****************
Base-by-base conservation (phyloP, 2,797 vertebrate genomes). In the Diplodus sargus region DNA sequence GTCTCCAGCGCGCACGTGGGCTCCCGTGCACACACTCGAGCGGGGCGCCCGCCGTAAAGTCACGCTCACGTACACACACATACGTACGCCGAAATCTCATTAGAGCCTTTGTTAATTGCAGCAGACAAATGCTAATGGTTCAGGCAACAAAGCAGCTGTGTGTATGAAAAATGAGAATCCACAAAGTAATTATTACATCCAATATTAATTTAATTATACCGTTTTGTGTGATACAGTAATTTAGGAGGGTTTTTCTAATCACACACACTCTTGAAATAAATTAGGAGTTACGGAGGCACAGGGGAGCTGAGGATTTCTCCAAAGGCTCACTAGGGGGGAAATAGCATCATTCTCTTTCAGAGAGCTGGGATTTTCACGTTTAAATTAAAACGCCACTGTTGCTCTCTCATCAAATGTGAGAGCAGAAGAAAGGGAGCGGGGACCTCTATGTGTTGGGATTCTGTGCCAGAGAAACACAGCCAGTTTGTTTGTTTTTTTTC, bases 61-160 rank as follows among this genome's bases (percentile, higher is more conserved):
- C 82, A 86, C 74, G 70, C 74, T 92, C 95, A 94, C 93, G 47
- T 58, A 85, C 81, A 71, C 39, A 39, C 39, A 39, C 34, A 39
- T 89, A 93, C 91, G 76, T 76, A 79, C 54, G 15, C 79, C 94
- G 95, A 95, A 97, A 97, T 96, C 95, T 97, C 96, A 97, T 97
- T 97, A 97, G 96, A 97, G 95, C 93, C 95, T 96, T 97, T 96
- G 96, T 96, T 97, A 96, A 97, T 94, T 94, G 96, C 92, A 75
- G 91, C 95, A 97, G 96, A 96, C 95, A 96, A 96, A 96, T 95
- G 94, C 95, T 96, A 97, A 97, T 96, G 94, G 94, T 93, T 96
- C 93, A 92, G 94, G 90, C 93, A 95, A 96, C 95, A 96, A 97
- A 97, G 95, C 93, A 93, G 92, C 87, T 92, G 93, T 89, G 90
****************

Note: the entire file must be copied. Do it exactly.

Base-by-base conservation (phyloP, 2,797 vertebrate genomes). In the Diplodus sargus region DNA sequence GTCTCCAGCGCGCACGTGGGCTCCCGTGCACACACTCGAGCGGGGCGCCCGCCGTAAAGTCACGCTCACGTACACACACATACGTACGCCGAAATCTCATTAGAGCCTTTGTTAATTGCAGCAGACAAATGCTAATGGTTCAGGCAACAAAGCAGCTGTGTGTATGAAAAATGAGAATCCACAAAGTAATTATTACATCCAATATTAATTTAATTATACCGTTTTGTGTGATACAGTAATTTAGGAGGGTTTTTCTAATCACACACACTCTTGAAATAAATTAGGAGTTACGGAGGCACAGGGGAGCTGAGGATTTCTCCAAAGGCTCACTAGGGGGGAAATAGCATCATTCTCTTTCAGAGAGCTGGGATTTTCACGTTTAAATTAAAACGCCACTGTTGCTCTCTCATCAAATGTGAGAGCAGAAGAAAGGGAGCGGGGACCTCTATGTGTTGGGATTCTGTGCCAGAGAAACACAGCCAGTTTGTTTGTTTTTTTTC, bases 61-160 rank as follows among this genome's bases (percentile, higher is more conserved):
- C 82, A 86, C 74, G 70, C 74, T 92, C 95, A 94, C 93, G 47
- T 58, A 85, C 81, A 71, C 39, A 39, C 39, A 39, C 34, A 39
- T 89, A 93, C 91, G 76, T 76, A 79, C 54, G 15, C 79, C 94
- G 95, A 95, A 97, A 97, T 96, C 95, T 97, C 96, A 97, T 97
- T 97, A 97, G 96, A 97, G 95, C 93, C 95, T 96, T 97, T 96
- G 96, T 96, T 97, A 96, A 97, T 94, T 94, G 96, C 92, A 75
- G 91, C 95, A 97, G 96, A 96, C 95, A 96, A 96, A 96, T 95
- G 94, C 95, T 96, A 97, A 97, T 96, G 94, G 94, T 93, T 96
- C 93, A 92, G 94, G 90, C 93, A 95, A 96, C 95, A 96, A 97
- A 97, G 95, C 93, A 93, G 92, C 87, T 92, G 93, T 89, G 90